Sunday, July 8, 2012

Replication: The Jason Experiment by Jill Williamson (ARC)

Replication: The Jason Experiment
Jill Williamson
Pub: December 27, 2011

Synopsis: When Your Life Is Not Your Own

Martyr---otherwise known as Jason 3:3---is one of hundreds of clones kept in a remote facility called Jason Farms. Told that he has been created to save humanity, Martyr has just one wish before he is scheduled to 'expire' in less than a month. To see the sky. Abby Goyer may have just moved to Alaska, but she has a feeling something strange is going on at the farm where her father works. But even this smart, confident girl could never have imagined what lies beneath a simple barn. Or what would happen when a mysterious boy shows up at her door, asking about the stars. As the reality of the Jason Experiment comes to light, Martyr is caught between two futures---the one for which he was produced and the one Abby believes God created him to have. Time is running out, and Martyr must decide if a life with Abby is worth leaving everything he's ever known.

Martyr - nicknamed by his fellow Jasons' because he's always trying to protect the 'broken' Jasons' - is a clone living in a secret facility beneath a barn in Alaska. Life there is pretty boring in a facility lacking color, personality, and tasty foods, but they don't know that. All they know is the world is filled with toxic air, and without the antidote, they'd die if they ever went outside. So inside this facility Martyr has lived all his life, awaiting the day to fulfill his purpose, when he'll 'expire' at eighteen and his blood will be used to heal others. So when he's about two weeks shy of his expiry date, all he wants is to see the sky before he dies. But the doctors' say no, so Martyr takes advantage of the new doctor, swiping his keycards and sneaking outside. He's not too worried about the toxic gas since he's about to die anyways, but when he gets outside, nothing happens. Confused and a little scared, he wants to see more, and hops into the back of the truck of the new doctor.

From there Martyr's journey spirals out of control. He meets the doctor's daughter, Abby, and tells her his story. Furious her father has taken another questionable job, she's determined to help Martyr and his fellow Jasons', and expose the illegal cloning lab to the world. But the odds are stacked against them as the lab chases him down, and the true reason for Martyr's existence comes to light.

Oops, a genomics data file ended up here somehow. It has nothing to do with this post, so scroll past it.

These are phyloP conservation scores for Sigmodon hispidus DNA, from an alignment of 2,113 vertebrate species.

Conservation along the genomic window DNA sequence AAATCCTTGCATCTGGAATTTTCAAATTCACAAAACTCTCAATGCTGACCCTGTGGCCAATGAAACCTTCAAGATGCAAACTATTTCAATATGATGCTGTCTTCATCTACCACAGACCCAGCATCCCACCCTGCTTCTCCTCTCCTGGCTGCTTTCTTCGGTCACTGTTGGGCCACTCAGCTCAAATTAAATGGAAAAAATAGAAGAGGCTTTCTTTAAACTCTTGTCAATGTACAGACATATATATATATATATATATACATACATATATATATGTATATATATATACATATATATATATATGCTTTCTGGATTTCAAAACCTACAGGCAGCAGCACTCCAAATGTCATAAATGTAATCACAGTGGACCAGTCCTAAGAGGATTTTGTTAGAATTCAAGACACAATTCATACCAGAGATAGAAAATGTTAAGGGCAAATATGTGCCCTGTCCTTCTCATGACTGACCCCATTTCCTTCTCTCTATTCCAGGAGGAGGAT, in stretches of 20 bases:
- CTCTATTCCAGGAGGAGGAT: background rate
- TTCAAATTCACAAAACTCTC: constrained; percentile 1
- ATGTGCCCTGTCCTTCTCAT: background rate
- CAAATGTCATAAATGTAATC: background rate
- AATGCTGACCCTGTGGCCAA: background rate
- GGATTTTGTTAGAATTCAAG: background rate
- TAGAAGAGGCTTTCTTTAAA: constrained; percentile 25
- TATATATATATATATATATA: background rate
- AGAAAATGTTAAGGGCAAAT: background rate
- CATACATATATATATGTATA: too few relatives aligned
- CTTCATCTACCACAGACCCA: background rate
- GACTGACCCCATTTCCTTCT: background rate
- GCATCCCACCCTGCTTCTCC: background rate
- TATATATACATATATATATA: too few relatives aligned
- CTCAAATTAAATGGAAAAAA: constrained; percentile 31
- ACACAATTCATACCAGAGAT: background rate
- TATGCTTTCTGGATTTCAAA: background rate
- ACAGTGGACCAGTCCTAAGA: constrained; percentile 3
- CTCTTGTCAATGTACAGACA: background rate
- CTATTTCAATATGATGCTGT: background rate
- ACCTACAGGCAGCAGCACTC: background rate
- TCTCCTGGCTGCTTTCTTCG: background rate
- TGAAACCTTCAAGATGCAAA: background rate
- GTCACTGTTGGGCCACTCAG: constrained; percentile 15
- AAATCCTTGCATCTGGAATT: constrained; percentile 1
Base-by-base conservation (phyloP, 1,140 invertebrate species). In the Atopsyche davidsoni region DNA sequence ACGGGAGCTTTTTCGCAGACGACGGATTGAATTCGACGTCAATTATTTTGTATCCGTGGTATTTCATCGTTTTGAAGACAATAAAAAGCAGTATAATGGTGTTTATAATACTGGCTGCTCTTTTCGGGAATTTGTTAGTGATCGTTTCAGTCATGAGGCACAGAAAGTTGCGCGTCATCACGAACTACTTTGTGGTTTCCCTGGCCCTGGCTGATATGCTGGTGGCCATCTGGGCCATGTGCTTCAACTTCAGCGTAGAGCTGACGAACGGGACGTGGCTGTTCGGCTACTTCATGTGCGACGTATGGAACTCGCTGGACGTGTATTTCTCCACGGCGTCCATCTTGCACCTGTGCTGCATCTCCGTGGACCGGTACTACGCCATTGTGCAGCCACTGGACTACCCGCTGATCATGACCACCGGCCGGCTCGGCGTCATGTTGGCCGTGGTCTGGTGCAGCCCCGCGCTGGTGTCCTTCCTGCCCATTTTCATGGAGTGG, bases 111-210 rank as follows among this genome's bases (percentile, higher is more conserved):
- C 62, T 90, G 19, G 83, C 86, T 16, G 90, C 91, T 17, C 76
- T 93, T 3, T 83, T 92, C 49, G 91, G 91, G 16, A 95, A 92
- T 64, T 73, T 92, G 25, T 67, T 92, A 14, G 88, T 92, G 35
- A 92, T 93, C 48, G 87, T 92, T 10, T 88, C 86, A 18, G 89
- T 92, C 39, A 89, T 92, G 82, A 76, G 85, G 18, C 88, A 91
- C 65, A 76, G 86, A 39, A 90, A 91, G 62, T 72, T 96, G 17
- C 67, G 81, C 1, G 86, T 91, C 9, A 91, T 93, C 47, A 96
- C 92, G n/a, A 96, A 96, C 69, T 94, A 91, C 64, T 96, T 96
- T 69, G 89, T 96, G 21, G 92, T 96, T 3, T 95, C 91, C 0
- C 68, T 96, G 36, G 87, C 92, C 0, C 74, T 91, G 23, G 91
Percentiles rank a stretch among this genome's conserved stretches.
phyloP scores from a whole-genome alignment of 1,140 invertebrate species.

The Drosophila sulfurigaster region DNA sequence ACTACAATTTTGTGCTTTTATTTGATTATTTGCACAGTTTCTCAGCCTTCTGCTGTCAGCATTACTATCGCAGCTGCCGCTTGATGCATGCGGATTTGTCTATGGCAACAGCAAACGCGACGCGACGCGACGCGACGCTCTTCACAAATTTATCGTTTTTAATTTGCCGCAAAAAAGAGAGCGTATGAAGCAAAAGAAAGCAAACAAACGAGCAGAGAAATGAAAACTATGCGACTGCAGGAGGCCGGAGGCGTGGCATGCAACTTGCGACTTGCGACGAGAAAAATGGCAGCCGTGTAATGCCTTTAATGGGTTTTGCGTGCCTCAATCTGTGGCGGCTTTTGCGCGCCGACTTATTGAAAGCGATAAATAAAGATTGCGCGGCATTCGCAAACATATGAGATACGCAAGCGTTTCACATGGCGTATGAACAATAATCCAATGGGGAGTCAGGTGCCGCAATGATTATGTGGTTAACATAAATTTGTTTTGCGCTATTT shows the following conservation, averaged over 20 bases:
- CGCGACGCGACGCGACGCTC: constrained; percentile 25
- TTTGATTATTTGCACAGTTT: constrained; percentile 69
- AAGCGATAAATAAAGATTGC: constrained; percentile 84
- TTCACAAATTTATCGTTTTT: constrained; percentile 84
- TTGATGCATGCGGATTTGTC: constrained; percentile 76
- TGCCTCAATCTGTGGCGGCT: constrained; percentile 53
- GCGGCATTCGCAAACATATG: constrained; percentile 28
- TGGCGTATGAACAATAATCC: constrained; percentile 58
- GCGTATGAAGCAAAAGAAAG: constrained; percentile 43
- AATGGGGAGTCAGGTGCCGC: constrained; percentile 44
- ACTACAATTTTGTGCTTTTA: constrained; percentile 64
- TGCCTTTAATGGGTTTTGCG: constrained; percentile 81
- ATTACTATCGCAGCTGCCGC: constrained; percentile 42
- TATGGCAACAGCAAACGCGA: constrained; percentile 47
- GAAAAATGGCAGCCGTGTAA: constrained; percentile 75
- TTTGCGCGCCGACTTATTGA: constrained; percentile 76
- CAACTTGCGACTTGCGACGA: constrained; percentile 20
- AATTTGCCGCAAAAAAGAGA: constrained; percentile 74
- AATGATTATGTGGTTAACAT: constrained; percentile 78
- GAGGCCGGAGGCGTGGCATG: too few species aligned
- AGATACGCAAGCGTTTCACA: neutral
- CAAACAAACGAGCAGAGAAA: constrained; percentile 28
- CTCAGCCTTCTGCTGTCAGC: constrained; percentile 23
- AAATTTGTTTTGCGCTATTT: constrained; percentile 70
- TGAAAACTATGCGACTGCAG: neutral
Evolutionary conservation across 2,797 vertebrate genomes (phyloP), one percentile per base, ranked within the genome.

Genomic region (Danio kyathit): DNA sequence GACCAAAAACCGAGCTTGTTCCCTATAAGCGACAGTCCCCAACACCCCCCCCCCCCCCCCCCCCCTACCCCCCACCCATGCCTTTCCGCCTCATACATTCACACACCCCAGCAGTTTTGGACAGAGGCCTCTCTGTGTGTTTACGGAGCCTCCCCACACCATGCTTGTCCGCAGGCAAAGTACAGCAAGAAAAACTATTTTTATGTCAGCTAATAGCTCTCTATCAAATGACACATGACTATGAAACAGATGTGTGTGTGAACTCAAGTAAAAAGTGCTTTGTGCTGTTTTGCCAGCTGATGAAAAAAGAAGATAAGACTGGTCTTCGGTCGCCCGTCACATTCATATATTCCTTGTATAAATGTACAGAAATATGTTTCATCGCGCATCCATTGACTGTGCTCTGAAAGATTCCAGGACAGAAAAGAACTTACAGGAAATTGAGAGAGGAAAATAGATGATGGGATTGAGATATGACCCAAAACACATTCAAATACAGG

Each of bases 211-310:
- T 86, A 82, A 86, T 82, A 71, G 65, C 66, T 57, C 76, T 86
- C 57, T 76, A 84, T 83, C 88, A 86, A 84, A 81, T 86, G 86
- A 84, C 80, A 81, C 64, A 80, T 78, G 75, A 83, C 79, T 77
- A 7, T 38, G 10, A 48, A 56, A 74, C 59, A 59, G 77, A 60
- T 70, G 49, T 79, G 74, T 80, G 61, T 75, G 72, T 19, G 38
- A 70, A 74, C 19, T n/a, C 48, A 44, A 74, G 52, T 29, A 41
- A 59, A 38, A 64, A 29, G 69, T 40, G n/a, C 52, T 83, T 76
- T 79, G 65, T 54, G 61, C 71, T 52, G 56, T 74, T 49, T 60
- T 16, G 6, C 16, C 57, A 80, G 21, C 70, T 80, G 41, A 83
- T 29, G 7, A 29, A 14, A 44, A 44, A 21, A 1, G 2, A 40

I absolutely loved this from beginning to end. I'm a Microbiologist, so science and cloning are right up my alley. I particularly enjoyed the simplistic, naive mind of Martyr, who was educated to keep him busy through the years, so he was book smart, but completely lacked real life experiences and social skills. And Abby was incredibly patient with him, exposing him slowly to things in the real world. There's also a slight romantic interest blooming between the two, and I liked that it was a slow process and not insta-love.

The only thing I didn't like about Replication was the excess of religious speak. I'm fine with Abby having faith in a God and trying to live her life as best she can by the bible, and I'm fine that she and her scientific father clash and argue Science vs. Religion. I'm even fine with Abby trying to explain her religious beliefs to Martyr, who then decides to follow God's path as well. What annoyed me, however, was the constant narration referrals of 'I pray...' and 'I know God will...', etc. Half way through the book, the 'pray' and 'God' references appear on practically every page. And since there was so much action and danger, both Abby and Martyr were both praying that God would protect them and see them through every little bump in the road. It was just too much, and it bugged me so much that I'm knocking a perfectly awesome 5 star rating down to a 4, because by the end, I felt preached to, and the entire novel ended up being one big religious lesson. Still, religious tone aside, this book was pretty awesome and you guys should definitely pick this up!

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ARC provided by publisher via NetGalley.

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